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The "Hashing Passwords" Lesson is part of the full, Build Go Apps That Scale on AWS course featured in this preview video. Here's what you'd learn in this lesson:

Melkey adds password hashing to the application. The bcrypt package is added to the project to both hash the plain text password and compare a plain text password with a hashed version.


Transcript from the "Hashing Passwords" Lesson

>> Let's actually start fixing our RegisterUser function. I'm gonna do that in our types.go. So there's one big, glaring issue, and that's we are storing plaintext passwords. That's not good, we don't want that. So how can we change this? If you go back, let's make a new type called User.

And it's gonna be a struct, and it's gonna look very similar. We're gonna have a Username field, Username string. It's gonna be a string, it's gonna have the same json: "username", okay? But this time, instead of just plaintext password, which we get from the request, we're gonna have Passworhash, still gonna be a string, okay?

And it's gonna be json, and it's gonna be password, and it should be password. Yeah, I don't think we need to change that, yeah, cool. Okay, so this new type looks exactly the same, password, not harsh. Let's change this, I think I'm typing too fast, PasswordHash, cool, okay?

And so where this user is gonna come into play is once we know there's no existing users, once we have confidence that there's no errors, before we insert user, we're not gonna be inserting of type RegisterUser, we're gonna be inserting of type User, okay? We're gonna do func NewUser, it's gonna take a registerUser of type RegisterUser.

And what it's going to return is a User and an error, okay? And why is that? Why am I doing all this work? Because this is where we're gonna create the hashedPassword function. Now, I would be an absolute fool if I were to stand in front of you and say, we're gonna make this our own.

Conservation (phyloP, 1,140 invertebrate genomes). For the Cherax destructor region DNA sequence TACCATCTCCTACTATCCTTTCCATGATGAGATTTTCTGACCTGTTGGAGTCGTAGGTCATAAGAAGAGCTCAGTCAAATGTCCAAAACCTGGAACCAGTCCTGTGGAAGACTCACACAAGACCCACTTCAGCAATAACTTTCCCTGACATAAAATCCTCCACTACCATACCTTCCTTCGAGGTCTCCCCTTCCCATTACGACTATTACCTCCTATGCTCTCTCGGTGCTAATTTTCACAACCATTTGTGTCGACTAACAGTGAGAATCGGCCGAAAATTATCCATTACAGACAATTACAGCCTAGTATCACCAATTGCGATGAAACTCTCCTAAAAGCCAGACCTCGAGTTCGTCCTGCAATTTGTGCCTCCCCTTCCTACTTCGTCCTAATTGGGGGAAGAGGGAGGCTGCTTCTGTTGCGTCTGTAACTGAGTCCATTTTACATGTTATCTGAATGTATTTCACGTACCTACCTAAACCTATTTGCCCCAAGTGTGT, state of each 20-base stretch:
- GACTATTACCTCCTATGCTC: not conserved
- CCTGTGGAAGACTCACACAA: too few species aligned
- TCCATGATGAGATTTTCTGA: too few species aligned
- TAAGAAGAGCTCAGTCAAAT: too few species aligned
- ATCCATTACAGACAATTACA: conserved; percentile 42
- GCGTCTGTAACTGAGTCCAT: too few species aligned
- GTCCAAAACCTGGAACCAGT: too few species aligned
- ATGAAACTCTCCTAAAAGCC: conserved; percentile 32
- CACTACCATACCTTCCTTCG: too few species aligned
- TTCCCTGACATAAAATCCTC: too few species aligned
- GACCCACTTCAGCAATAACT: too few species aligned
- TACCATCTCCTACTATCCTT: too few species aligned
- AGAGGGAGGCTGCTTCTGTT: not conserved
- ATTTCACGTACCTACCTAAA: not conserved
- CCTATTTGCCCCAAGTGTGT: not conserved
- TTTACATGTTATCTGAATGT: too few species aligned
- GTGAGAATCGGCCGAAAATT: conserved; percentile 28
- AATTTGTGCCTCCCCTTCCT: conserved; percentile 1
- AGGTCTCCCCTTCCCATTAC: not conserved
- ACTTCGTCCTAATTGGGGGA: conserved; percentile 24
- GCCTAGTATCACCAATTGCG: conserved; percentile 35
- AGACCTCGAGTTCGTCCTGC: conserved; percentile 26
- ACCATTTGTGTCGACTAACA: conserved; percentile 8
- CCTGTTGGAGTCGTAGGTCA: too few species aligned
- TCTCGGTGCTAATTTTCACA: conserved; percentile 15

I will never ever say I know enough about security to a level where I think I can hash my own password. That's why we're gonna use packages, it's gonna make our lives a little easier. So make sure you cd into your lambda, clear this. I'm gonna do go get, and the package we're gonna use is gonna be called bcrypt.

[00:01:55], so it's not Github, okay, x/crypto/bcrypt. Make sure I got that right, and bcrypt, sweet. Now, we got it. bcrypt is gonna do the heavy lifting for us, okay? You do not wanna be responsible for hashing passwords, I do not recommend that, but it's not financial advice.

Go here, we import that same thing,, cool. Imported and not used, that's the best message here. And then here, we're gonna do hashedPassword, and then it also returns an error. It's going to be bcrypt, and we're gonna do, not compare and hash. We're gonna use that afterwards, but we're gonna do GenerateFromPassword.

And this GenerateFromPassword takes a slice of bytes, which is another underlying data structure and essential type to Go. That's how a lot of the conversion between strings, different parameters are processed with functions within Go for performance reasons, efficiency reasons, and just natively being able to be more flexible with that implementation.

So here, how do we get a byte? How do we transform a string from a byte? We can just easily transform that with something like this. So first, it's gonna expect a slice of bytes, and it can transform the registerUser.Password. And this conversion transforms that string representation into a slice of bytes for us.

Okay, and the next parameter is this hashing algorithm, the salt, I think, if you will, we're gonna go with 10. The higher you go, the more it's going to take, processing-wise, to salt your password, to hash it correctly. But again, the higher you go, the more secure it is, but the longer it takes to create it.